The Hazara – along with the security forces – are the main victims of attacks by Sunni extremists

The Federal Government’s report on the situation must take into account the particular threat to the Hazara (Press Release)

In recent months, the Hazara – along with soldiers and policemen – have become the main victims of Islamist violence in Afghanistan. Photo: ABC Open Riverland

In the light of today’s terrorist attack against Shiites in Kabul, the Society for Threatened Peoples (STP) would like to point out the particular threat to the Shiite Hazara in Afghanistan. “Due to the attacks of the Sunni terrorists of Islamic State (IS), the situation of the Hazara people is a living hell. Hardly a week passes without terrorist attacks against the Shiite minority. In recent months, the Hazara – along with soldiers and policemen – have become the main victims of Islamist violence in Afghanistan,” explained Ulrich Delius, the STP’s director, in Göttingen on Wednesday. In March 2018 alone, there were three terrorist attacks against the population group of the Hazara in Kabul. In 2017, at least 315 Hazara lost their lives in attacks by Sunni extremists in Afghanistan. Today, on occasion of the Persian New Year, at least 29 people were killed and 52 people were injured in an attack on a group of people waiting in front of a Shiite shrine in a residential district of the Hazara in Kabul.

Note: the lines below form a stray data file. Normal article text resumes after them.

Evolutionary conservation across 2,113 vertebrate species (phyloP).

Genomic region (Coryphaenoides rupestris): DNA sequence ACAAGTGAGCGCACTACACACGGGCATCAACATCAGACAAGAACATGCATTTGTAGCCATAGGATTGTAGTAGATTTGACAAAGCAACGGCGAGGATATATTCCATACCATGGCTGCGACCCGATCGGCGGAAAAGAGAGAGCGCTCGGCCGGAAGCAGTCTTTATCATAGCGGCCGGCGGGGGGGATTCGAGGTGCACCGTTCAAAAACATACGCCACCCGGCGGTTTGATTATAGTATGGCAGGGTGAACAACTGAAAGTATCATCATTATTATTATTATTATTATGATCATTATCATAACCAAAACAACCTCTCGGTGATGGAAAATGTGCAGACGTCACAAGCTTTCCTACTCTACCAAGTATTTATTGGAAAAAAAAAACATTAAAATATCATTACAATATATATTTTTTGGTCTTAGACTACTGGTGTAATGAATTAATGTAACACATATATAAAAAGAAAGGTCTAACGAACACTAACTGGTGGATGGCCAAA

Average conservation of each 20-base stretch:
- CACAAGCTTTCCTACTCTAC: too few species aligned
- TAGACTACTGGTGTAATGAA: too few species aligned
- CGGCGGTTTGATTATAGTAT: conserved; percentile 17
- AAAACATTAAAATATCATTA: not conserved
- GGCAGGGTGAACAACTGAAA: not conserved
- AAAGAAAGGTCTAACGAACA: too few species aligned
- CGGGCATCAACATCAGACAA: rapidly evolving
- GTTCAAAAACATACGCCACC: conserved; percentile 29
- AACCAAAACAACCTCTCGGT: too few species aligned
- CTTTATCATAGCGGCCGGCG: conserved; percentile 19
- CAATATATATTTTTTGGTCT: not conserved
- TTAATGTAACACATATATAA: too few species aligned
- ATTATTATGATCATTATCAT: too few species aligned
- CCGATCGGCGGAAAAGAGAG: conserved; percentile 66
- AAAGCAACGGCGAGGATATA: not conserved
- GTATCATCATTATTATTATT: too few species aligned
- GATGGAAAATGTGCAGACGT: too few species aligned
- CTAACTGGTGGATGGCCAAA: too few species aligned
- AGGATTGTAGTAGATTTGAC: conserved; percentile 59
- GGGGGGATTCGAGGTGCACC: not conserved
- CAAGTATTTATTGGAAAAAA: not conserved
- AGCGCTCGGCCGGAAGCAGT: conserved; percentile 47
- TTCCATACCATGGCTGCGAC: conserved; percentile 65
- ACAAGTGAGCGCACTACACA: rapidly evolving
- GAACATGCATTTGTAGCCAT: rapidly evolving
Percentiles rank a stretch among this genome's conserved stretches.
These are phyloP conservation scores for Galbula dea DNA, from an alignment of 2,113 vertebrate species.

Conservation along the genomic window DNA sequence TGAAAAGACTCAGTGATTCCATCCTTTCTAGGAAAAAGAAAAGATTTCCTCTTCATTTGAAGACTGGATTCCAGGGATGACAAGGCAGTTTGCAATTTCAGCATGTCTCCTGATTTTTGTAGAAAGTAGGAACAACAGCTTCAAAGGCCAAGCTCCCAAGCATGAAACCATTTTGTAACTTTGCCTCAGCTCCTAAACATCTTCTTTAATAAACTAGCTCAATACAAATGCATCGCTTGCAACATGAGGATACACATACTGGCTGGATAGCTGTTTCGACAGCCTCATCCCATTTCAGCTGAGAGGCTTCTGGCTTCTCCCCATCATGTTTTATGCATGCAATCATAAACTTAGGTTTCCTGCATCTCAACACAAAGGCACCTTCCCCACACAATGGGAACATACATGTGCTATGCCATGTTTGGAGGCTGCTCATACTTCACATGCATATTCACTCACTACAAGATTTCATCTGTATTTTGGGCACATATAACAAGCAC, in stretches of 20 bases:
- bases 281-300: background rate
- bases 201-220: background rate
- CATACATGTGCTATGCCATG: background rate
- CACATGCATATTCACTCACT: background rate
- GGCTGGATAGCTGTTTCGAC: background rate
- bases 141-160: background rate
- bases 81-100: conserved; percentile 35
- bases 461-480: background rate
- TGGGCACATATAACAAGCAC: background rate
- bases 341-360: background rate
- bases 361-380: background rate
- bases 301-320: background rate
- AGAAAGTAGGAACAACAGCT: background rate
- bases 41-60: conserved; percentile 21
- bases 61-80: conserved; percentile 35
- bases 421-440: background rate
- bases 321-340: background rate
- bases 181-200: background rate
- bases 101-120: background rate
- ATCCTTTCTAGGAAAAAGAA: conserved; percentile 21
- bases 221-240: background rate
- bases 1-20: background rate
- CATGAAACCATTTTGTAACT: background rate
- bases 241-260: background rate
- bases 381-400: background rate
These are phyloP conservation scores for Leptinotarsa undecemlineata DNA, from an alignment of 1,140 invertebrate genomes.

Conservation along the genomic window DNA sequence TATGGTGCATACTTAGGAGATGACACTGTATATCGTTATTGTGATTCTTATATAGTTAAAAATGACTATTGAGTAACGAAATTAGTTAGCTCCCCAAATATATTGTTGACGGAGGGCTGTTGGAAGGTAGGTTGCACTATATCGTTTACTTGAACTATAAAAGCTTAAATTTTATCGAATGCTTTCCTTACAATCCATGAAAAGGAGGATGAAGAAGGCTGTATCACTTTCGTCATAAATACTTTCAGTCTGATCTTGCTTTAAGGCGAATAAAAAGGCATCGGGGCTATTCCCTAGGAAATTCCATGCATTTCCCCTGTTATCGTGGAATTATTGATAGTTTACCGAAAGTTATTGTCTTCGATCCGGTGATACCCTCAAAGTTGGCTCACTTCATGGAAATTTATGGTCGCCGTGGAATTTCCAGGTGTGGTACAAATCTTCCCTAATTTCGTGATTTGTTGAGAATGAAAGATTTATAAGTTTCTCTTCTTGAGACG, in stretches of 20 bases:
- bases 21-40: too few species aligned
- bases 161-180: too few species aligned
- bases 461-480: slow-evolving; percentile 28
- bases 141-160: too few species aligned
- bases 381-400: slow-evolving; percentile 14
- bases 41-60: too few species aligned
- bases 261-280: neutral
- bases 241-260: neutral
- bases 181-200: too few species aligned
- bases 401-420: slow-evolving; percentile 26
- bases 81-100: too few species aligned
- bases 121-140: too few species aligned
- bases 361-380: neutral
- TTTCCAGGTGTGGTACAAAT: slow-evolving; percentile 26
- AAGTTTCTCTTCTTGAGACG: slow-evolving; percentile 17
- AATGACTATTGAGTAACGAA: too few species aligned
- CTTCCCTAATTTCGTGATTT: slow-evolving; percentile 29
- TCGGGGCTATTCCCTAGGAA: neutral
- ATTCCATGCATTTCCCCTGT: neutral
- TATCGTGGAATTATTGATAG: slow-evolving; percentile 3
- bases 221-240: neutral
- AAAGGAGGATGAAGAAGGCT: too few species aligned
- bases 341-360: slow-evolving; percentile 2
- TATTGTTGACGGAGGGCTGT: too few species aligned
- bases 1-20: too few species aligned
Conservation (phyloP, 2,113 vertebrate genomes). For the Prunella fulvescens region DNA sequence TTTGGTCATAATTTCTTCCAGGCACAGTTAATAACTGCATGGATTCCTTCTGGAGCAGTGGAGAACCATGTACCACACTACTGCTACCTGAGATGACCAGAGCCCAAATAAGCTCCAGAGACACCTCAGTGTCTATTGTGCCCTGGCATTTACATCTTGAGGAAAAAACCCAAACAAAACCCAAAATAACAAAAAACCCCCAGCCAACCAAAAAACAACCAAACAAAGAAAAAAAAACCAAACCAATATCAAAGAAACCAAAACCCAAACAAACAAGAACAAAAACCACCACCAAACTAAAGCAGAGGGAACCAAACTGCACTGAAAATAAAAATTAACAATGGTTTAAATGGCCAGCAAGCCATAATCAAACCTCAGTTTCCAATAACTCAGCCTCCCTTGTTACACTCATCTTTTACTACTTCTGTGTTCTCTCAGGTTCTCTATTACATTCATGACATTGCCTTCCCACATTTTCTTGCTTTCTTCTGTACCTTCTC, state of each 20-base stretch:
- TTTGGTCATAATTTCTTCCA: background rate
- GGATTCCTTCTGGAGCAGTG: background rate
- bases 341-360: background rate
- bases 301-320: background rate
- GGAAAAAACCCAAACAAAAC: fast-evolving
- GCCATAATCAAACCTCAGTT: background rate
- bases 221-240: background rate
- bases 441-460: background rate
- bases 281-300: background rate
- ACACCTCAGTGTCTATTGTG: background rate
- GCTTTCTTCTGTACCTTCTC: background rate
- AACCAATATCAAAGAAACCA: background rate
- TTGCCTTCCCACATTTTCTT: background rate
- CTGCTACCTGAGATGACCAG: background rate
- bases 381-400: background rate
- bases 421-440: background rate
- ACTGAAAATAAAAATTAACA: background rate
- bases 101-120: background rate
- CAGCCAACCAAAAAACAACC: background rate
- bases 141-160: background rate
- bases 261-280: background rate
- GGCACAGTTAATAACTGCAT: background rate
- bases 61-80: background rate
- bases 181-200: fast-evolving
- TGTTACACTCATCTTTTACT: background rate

“The Federal Government must take the particular threat to the Shiite minority into account in its new report on the situation in Afghanistan – which we are currently waiting for,” Delius demanded. The publication of the new situation report of the German Federal Government, which was planned for October 2017, is still pending.

Only last Sunday, eleven students were injured in a suicide attack on a private school, the Kawsar School, in a residential area of the Hazara in Kabul. The assassin had tried to blow himself up in a classroom with 600 students. Before he could activate his explosive belt, however, the assassin was killed by a hand grenade. The school has 15,000 pupils – both boys and girls.

Another ten Hazara died on March 9, 2018, when a suicide bomber blew himself up in a queue outside the security checkpoint of an event of the minority group in Kabul – and 22 people were injured in the attack, some seriously. The Hazara had gathered to commemorate the assassination of their traditional leader Abdul Ali Mazari by the Taliban in 1995.

IS has taken responsibility for today’s attack and for the other recent terrorist attacks against the Shiites. The Sunni extremists are accusing the Shiites of falling away from the true faith, and their attacks are supposed to stir up tensions between Sunnis and Shiites.

Header Photo: ABC Open Riverland via Flickr